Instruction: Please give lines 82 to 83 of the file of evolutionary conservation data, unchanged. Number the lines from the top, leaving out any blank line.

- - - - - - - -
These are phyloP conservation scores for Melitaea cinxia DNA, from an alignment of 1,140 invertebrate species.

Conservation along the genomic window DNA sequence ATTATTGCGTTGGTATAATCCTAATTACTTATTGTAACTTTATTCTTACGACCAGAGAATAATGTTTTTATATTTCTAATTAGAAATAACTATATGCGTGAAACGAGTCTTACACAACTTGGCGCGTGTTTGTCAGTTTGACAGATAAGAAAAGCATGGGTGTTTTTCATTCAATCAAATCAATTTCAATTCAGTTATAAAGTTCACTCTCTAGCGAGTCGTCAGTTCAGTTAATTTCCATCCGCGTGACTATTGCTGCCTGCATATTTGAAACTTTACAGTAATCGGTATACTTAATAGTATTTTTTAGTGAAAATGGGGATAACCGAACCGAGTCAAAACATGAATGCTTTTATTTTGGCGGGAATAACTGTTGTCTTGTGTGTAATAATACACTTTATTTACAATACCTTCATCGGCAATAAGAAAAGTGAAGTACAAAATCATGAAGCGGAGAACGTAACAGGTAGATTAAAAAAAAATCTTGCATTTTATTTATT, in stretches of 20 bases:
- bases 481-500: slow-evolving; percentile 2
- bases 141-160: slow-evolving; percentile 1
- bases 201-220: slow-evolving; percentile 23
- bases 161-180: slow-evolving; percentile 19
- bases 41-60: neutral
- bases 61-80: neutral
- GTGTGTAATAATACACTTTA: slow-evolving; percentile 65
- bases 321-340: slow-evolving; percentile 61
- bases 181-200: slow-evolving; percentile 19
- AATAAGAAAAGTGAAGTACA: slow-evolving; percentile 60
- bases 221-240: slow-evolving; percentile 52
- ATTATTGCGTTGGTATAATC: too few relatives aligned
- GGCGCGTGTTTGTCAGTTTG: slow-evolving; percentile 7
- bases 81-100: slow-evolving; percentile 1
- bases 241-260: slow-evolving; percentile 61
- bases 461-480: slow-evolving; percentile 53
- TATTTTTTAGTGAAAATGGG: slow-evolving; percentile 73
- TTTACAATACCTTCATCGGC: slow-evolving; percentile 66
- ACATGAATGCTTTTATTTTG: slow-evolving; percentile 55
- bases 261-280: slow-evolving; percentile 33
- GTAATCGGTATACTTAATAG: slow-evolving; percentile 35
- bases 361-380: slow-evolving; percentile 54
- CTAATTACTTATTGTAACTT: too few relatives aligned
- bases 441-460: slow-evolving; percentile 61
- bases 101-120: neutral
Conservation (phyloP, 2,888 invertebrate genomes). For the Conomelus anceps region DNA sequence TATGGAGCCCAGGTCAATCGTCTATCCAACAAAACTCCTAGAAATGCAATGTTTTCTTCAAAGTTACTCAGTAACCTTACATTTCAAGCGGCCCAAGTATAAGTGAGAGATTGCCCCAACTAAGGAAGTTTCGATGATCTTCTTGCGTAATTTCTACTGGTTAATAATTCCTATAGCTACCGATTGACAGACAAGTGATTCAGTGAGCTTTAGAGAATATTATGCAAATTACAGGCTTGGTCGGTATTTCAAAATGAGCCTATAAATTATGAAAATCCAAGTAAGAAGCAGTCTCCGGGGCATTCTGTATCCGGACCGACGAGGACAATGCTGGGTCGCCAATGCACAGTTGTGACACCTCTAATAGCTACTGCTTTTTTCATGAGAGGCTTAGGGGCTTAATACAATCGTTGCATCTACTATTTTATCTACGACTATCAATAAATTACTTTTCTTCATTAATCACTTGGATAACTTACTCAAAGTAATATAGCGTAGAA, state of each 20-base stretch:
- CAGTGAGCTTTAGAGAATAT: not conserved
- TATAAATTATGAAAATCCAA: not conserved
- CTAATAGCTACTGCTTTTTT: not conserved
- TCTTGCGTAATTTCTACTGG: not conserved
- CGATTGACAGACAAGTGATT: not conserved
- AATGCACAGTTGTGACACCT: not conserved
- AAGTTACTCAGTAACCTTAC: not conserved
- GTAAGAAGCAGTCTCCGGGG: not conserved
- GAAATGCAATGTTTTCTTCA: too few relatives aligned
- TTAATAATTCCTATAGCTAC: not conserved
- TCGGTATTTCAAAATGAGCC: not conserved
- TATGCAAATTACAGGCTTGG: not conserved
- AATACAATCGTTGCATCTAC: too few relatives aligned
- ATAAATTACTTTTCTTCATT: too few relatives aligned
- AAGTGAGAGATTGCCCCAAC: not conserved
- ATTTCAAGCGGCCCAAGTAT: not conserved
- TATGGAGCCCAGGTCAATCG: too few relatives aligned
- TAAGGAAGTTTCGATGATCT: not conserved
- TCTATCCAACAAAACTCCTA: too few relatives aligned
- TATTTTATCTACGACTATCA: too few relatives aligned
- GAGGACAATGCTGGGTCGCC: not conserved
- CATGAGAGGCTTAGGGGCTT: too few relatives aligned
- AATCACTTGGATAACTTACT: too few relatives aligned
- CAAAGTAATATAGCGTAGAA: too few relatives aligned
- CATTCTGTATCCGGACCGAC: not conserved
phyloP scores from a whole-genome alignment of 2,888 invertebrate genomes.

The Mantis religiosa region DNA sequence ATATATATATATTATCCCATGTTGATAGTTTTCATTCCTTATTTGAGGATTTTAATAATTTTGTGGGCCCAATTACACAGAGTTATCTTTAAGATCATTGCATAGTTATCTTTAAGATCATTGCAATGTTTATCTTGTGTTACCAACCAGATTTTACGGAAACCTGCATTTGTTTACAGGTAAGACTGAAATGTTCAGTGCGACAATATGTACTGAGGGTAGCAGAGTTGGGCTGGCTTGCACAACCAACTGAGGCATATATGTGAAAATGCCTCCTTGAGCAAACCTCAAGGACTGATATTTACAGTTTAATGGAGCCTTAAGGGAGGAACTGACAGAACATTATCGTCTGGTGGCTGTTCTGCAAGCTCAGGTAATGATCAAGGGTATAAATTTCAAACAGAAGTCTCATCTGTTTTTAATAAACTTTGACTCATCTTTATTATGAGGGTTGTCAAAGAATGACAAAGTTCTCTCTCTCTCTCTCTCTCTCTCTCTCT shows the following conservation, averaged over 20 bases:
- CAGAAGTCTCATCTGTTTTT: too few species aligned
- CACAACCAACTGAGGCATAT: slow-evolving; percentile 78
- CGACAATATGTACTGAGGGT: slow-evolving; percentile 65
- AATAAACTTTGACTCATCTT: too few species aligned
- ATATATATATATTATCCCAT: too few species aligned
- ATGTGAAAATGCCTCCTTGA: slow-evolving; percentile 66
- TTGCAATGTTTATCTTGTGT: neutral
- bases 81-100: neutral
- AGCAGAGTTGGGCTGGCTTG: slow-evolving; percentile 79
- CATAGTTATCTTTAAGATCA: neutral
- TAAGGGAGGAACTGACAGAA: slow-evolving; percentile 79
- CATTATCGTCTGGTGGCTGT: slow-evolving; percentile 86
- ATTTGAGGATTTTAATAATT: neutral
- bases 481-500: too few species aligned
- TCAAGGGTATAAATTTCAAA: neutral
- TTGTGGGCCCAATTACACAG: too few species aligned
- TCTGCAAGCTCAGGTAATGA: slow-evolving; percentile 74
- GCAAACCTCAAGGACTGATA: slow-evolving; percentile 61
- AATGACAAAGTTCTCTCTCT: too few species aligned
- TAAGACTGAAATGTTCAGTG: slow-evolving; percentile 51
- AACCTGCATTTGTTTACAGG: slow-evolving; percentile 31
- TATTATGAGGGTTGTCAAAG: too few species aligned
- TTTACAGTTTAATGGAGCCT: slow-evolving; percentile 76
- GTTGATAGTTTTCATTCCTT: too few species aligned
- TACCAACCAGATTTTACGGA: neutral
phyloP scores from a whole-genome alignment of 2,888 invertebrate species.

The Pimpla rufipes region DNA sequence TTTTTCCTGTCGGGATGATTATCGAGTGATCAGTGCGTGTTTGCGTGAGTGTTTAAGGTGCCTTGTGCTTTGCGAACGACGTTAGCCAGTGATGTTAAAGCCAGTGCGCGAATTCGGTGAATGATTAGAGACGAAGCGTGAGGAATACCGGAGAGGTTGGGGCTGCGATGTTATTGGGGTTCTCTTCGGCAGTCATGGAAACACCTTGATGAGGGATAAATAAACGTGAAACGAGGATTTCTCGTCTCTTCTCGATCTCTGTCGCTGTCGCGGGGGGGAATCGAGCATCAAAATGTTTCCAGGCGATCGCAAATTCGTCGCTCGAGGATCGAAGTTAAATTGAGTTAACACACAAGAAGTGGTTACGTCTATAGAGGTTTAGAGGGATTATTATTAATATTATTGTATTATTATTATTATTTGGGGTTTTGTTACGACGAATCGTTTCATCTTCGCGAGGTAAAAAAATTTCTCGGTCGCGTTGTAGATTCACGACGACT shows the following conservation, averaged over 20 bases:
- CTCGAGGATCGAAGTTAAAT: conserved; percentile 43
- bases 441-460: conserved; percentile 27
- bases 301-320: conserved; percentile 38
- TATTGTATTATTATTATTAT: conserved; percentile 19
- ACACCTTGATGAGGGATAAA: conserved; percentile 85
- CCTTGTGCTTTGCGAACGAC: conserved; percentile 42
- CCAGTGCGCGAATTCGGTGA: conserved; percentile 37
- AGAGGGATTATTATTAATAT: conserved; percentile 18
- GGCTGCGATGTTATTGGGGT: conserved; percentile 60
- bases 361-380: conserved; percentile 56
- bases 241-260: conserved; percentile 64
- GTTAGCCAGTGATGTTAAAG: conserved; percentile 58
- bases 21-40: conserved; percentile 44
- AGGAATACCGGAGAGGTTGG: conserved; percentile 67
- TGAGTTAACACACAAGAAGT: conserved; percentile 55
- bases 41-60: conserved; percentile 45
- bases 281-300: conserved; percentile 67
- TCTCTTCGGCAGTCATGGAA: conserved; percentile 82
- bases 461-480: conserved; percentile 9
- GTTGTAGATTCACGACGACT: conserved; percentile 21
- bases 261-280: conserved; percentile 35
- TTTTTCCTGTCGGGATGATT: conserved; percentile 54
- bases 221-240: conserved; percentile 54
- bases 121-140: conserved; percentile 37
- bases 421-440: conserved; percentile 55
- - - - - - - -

The Pimpla rufipes region DNA sequence TTTTTCCTGTCGGGATGATTATCGAGTGATCAGTGCGTGTTTGCGTGAGTGTTTAAGGTGCCTTGTGCTTTGCGAACGACGTTAGCCAGTGATGTTAAAGCCAGTGCGCGAATTCGGTGAATGATTAGAGACGAAGCGTGAGGAATACCGGAGAGGTTGGGGCTGCGATGTTATTGGGGTTCTCTTCGGCAGTCATGGAAACACCTTGATGAGGGATAAATAAACGTGAAACGAGGATTTCTCGTCTCTTCTCGATCTCTGTCGCTGTCGCGGGGGGGAATCGAGCATCAAAATGTTTCCAGGCGATCGCAAATTCGTCGCTCGAGGATCGAAGTTAAATTGAGTTAACACACAAGAAGTGGTTACGTCTATAGAGGTTTAGAGGGATTATTATTAATATTATTGTATTATTATTATTATTTGGGGTTTTGTTACGACGAATCGTTTCATCTTCGCGAGGTAAAAAAATTTCTCGGTCGCGTTGTAGATTCACGACGACT shows the following conservation, averaged over 20 bases:
- CTCGAGGATCGAAGTTAAAT: conserved; percentile 43